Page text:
Face on a frame with words on screens
Cake Industries, 0826am, 2019. installation view

It’s a zombie apocalypse but the zombies are not consuming human flesh, they are consuming technology. Mindless scrolling through social media has become an all-consuming pastime for the masses and it is making us unhappier and more anxious than ever. ‘Disconnectivity anxiety’ is a relatively recent phrase which describes the feeling of discomfort that occurs when a heavy Internet user is unable to access the online world and has difficulty concentrating on meaningful activities. Technology has sunk its claws deep into our psyches, and experimental artist duo Jesse Stevens and Dean Petersen are fighting a battle against the pervasive hold it has over our lives.

Two men sitting ina room filled with boxes and objects
Jesse Stevens and dean Petersen (Cake Industries) in their studio, 2019

Stevens and Petersen have worked together as Cake Industries since 2006 and their eclectic practice uses mechatronics, robotics, human anatomy reproduction, 3D printing, woodwork, metalwork and re-worked everyday objects to create anthropomorphic, autonomous sculptural artworks. They draw material from disparate sources including technology, theme parks, music and film to create hybrid human–object forms which are players in a surreal mechanical theatre. They build their mechatronic (a combination of mechanical and electronic) sculptures by hand in their home studio near Scarsdale, around 25 km south-west of Ballarat.
Humour and the absurd are central to Cake Industries’ practice. Major influences for them are artists, filmmakers and musicians who use dystopian fiction, deadpan surreal humour and satirical social commentary in their work, including film directors Michel Gondry and Terry Gilliam. Another influence is the New Wave band Devo, whose name was drawn from the theory of ‘de-evolution’, the idea that humankind is regressing instead of advancing. Stevens and Petersen’s German-based mentor, fellow kinetic sculptor Jim Whiting, continues to inspire them to create work which defies categorisation.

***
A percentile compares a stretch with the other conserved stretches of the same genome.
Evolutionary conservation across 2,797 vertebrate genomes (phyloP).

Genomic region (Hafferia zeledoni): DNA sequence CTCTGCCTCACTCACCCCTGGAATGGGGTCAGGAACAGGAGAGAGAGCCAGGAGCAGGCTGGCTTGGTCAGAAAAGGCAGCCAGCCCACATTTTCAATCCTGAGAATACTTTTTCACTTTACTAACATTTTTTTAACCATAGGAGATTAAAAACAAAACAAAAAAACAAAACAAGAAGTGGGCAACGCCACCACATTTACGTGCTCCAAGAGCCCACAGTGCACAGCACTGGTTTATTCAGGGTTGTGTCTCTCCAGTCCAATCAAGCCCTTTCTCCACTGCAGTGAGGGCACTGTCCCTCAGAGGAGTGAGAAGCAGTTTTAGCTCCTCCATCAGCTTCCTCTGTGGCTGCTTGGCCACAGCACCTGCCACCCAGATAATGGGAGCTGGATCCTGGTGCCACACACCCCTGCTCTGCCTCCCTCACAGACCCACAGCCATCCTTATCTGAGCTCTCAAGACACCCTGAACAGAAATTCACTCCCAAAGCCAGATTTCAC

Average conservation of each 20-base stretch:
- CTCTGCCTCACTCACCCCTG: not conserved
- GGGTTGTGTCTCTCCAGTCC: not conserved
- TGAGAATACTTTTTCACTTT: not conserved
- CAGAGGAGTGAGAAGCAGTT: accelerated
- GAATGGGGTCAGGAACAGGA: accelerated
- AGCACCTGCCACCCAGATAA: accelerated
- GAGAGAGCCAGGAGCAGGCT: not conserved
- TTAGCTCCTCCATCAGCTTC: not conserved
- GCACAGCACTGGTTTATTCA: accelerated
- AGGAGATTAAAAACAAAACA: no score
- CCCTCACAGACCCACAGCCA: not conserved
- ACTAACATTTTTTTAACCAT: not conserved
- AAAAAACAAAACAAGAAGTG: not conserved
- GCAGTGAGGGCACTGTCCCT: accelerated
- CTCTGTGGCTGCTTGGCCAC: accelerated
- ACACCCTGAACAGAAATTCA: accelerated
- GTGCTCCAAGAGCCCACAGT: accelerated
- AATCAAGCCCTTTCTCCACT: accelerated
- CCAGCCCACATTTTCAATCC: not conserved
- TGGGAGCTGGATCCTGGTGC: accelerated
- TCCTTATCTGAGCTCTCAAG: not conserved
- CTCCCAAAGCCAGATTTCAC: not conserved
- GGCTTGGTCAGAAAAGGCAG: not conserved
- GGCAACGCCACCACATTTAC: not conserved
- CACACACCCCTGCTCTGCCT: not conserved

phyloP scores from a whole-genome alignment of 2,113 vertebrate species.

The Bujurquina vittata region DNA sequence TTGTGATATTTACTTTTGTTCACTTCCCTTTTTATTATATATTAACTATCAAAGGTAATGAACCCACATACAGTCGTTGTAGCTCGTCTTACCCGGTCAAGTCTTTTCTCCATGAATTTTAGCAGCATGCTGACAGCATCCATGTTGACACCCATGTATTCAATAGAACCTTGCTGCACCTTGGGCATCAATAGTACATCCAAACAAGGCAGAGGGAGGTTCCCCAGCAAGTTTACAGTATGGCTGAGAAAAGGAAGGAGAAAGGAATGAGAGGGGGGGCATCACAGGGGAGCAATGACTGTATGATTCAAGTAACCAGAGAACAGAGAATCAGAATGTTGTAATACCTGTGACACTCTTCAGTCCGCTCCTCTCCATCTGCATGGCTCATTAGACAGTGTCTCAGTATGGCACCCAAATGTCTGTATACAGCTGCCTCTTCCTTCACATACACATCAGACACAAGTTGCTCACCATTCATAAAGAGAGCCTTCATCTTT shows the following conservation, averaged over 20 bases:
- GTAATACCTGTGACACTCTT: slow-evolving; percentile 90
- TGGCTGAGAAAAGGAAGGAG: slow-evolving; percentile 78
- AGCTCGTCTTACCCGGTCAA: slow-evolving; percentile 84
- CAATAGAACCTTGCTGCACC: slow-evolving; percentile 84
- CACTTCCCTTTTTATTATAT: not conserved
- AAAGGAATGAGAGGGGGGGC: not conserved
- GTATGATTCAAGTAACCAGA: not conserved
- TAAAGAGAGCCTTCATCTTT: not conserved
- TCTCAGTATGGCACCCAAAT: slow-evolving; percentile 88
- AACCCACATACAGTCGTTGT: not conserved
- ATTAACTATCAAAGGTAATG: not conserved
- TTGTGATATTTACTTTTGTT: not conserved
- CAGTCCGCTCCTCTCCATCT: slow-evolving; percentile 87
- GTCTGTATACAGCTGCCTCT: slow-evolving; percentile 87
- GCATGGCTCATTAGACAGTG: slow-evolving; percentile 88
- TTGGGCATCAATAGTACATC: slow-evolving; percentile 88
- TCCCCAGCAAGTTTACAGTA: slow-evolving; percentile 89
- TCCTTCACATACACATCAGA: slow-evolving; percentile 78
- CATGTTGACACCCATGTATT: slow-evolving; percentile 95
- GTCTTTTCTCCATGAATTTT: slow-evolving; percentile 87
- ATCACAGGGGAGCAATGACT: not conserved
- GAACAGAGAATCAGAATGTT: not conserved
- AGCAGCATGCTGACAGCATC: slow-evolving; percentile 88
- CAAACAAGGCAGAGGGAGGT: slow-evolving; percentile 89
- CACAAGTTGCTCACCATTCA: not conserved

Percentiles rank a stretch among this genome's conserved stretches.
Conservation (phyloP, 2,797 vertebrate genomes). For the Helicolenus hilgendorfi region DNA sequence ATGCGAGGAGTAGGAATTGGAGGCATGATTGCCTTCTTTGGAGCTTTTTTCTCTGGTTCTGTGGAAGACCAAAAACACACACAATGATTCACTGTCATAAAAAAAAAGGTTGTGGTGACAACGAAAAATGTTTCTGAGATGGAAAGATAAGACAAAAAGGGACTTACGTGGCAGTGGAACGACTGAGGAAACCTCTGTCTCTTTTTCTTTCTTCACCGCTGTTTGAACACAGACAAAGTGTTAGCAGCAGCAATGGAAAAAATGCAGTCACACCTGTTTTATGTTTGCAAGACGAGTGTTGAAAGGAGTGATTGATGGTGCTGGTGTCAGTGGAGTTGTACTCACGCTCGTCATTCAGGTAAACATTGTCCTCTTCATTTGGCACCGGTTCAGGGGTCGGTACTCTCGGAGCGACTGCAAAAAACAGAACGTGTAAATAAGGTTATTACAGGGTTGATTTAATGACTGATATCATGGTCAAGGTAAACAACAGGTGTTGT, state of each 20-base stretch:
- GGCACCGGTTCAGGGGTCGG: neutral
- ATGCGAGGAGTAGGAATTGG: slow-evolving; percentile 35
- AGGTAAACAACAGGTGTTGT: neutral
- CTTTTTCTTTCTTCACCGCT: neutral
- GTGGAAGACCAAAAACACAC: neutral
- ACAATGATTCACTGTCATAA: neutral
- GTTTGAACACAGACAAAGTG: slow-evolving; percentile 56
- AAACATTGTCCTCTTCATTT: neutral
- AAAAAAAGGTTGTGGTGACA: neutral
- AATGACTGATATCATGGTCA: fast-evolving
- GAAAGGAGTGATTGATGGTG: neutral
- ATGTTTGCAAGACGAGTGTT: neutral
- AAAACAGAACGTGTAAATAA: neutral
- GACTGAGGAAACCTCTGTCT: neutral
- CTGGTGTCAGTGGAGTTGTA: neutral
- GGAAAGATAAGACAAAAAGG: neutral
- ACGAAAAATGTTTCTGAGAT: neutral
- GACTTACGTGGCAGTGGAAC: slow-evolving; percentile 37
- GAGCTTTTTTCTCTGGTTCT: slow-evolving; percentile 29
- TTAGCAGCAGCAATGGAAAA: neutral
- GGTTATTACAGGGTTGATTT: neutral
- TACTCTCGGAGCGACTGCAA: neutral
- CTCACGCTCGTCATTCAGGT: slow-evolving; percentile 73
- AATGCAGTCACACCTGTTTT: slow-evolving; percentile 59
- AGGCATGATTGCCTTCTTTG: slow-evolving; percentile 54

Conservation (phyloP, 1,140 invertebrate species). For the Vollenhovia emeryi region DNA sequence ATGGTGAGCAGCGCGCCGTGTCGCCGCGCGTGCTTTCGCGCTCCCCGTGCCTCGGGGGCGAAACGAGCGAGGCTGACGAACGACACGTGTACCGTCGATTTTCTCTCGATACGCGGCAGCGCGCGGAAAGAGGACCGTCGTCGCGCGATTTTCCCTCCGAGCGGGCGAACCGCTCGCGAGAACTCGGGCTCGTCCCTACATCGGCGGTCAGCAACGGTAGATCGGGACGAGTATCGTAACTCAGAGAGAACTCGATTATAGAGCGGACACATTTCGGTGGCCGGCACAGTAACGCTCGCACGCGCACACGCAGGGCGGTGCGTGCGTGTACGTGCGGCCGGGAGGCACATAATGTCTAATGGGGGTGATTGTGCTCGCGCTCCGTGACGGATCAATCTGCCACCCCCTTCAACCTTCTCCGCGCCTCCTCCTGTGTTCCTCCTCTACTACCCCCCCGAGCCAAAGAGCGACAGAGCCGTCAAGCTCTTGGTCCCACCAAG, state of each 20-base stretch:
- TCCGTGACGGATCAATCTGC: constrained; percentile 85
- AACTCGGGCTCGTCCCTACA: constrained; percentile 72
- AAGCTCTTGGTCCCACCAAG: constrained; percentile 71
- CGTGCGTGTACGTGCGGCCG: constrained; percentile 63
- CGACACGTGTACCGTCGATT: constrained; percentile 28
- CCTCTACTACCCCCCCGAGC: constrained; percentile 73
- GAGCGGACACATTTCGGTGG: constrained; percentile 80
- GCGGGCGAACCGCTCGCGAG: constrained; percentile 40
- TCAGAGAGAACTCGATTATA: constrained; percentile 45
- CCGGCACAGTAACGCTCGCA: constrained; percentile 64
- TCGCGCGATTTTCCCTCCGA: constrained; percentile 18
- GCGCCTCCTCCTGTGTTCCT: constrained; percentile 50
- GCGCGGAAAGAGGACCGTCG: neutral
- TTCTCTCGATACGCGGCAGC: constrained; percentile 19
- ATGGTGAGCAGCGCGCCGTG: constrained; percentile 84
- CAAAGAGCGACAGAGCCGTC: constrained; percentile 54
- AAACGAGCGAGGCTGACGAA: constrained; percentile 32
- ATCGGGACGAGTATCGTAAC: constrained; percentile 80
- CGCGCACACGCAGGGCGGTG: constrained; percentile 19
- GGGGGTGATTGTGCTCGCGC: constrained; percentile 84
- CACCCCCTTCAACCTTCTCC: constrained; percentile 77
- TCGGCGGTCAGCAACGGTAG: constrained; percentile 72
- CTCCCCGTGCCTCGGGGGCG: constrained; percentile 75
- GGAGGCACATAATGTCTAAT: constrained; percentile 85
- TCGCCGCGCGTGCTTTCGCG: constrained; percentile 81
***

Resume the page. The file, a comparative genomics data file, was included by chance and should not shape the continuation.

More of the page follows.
Rows of light bulbs set into a wooden frame
Cake Industries, Static 1, 2015. installation view

This exhibition includes a series of works created between 2015 and 2019. Static #1 2015, which incorporates a series of randomly lit globes, replicates static on an analogue television – prolonged viewing of the random visual noise generated by the work causes the viewer to see images emerging in the dots, a phenomenon known as ‘pareidolia’.

Images of eyes and mouths floating in black background
Cake Industries, EyeMouthEye, 2018. installation view

Eye|Mouth|Eye 2018 consists of a stack of vintage TVs showing the eyes and mouths of the artists. The work invites viewers to consider their own relationship with television, which the artists describe as ‘an object of mass consumption and passive radiance’.

View through wire fence of complex artwork
Cake Industries, 0826am, 2019. installation view

The main work 08:26am, which was commissioned by the Art Gallery of Ballarat, is a complex installation in the form of a caged, mechanical zoo. A series of mechatronic sculptures come to life in a choreographed theatre of non-linear vignettes incorporating automated movement, sound, light and video. The work contains clichés from the corporate world to represent the dream-states, decision making and emotional responses that make up the human psyche. A literal cage surrounding the work creates a sense of voyeurism into an imagined world and represents the psychological cage placed around us by our use of technology.

Rotating legs on a frame, video image of man walking
Cake Industries, 0826am, 2019. installation view